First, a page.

The Student’s Guide to Budgeting in College
Your spending habits — what you buy and how you choose to pay for those things — impact not only your current financial situation but also your future finances. This includes what types of loans you may qualify for and your ability to meet emergency expenses.
By becoming financially literate, you can create and sustain a college budget that helps you accomplish key goals.
This in-depth guide offers essential tips for putting together a college student budget. You’ll learn money-saving strategies and see a sample budget for college students.
Why Is a College Student Budget Important?
According to the College Board, the average debt level of four-year college graduates in 2019–20 who took out student loans was $28,400. Additionally, in a 2021 Sallie Mae report, the average amount of money borrowed through credit cards by students was $1,309.
Altogether, students who borrow money to help pay for college owe around $30,000. Combined with rising interest rates, this amount of debt can take years to pay off. It can also hinder personal growth and limit your professional opportunities.
Fortunately, students can greatly reduce this potential financial strain by learning to budget with careful regard to their needs, limitations, and goals.
How to Budget in College: 4-Step Guide
Follow the steps below to learn how to budget as a college student and save money.
Step 1: Break Down Your Total Income
The first step to making an effective college student budget is breaking down your income. Your income each term may be influenced by three factors, according to the Federal Student Aid Office:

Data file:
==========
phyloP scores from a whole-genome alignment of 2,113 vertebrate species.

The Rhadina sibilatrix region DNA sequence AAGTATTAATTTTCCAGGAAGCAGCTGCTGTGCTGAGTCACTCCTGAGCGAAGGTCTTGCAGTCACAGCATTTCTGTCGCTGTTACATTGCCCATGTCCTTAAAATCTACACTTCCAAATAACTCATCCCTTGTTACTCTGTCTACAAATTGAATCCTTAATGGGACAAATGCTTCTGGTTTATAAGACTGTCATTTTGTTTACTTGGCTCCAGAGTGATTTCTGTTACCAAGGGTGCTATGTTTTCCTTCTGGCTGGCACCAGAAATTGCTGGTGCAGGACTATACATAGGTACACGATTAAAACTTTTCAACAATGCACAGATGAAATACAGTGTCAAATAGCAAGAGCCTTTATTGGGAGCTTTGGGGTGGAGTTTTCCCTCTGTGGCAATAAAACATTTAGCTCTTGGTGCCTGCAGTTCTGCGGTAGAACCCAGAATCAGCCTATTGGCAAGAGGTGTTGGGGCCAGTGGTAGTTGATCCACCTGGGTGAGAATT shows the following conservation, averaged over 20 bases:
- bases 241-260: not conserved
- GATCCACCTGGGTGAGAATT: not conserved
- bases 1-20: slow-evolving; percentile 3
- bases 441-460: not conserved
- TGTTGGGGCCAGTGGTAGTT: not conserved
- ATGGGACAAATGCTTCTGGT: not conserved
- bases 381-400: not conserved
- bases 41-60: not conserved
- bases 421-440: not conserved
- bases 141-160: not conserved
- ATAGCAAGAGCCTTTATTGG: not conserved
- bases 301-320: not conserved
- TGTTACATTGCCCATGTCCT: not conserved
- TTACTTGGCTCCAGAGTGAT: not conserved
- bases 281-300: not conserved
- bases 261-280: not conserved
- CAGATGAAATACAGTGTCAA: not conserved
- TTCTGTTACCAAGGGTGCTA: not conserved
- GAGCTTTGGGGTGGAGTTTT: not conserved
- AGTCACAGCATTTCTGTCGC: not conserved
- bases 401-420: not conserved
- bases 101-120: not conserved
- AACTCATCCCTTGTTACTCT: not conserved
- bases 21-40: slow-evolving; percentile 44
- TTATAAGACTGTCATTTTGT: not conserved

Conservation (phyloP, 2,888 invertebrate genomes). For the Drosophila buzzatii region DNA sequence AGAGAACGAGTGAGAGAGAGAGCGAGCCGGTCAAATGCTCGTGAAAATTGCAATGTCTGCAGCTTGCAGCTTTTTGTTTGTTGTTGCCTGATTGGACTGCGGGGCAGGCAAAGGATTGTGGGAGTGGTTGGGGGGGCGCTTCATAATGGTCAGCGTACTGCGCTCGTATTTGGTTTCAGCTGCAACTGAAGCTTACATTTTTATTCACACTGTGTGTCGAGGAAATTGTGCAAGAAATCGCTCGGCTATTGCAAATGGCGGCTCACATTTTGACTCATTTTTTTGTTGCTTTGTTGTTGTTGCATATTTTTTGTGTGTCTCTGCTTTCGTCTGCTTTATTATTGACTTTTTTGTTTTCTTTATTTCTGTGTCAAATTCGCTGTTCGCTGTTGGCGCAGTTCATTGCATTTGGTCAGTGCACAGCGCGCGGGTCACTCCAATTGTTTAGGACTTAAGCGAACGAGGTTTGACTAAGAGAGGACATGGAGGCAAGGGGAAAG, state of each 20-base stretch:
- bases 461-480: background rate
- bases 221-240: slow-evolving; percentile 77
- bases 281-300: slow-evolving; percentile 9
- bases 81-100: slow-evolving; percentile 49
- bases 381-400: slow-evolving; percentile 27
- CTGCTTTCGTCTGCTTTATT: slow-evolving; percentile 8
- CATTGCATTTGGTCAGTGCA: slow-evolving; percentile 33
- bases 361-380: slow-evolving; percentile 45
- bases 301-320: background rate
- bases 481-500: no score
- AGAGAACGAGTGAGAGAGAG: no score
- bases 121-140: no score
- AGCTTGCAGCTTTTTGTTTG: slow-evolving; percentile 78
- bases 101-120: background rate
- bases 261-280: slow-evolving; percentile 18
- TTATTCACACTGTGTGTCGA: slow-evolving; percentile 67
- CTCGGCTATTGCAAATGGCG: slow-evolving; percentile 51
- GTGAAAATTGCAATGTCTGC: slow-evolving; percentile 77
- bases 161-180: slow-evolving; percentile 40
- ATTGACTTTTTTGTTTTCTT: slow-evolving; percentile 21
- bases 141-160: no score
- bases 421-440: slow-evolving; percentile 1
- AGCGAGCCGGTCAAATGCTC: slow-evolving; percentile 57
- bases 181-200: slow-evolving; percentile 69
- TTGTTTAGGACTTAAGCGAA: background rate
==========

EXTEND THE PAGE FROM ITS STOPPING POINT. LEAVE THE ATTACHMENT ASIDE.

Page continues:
- Financial contributions from family members put toward your educational expenses
- Financial aid that you can apply toward tuition and fees, such as scholarships, grants, and student loans
- Your pay from a part-time job or federal work-study job and how many hours you work per week
If you accepted more loans, grants, or scholarships than you needed to cover tuition, room and board, and facilities fees, your school’s financial aid office should give you a refund for the excess amount, usually in the form of direct deposit or a check.
You can save refunds in your bank account or apply them toward textbooks and other education-related expenses. Check your student bill to make sure everything has been paid for before you spend any refund money.
Step 2: Assess and Categorize Your Expenses
To assess your financial situation, log in to your bank or credit union’s website. Here, you can review your spending and earnings over the past month.
Referring to this statement, you can then make a list of all the things you spend money on in a typical month and the average cost of each item. Make sure you categorize these expenses, tagging everything as either a “necessity” or a “want.”
For example, a daily cup of coffee from Starbucks would be considered a want, whereas a 30-day supply of a prescription medicine you take would be considered a need.
Step 3: Crunch the Numbers
Now that you’ve organized your expenses, it’s time to crunch the numbers. Start by adding all your expenses together. Then, subtract that number from your monthly income.
If the final number you get is negative, that means that you’re spending more money than you make each month. If the number is positive, you have extra money to spend or put toward your savings and emergency fund.
Step 4: Create a College Student Budget
Now that you’ve calculated all the numbers, look through your expenses to see what items you can adjust or cut from your list.
For instance, if you’re spending $50 a month at the movie theater and you’re spending far more than you earn, consider cutting back on this “want” to balance your budget. Many people use the 50/30/20 rule, which calls for putting 50% of your total after-tax income toward needs, 30% toward wants, and 20% toward savings and other financial goals.
This step takes the longest, but getting your finances under control is definitely worth the effort.
You can read the full article by Chinh Ngo here.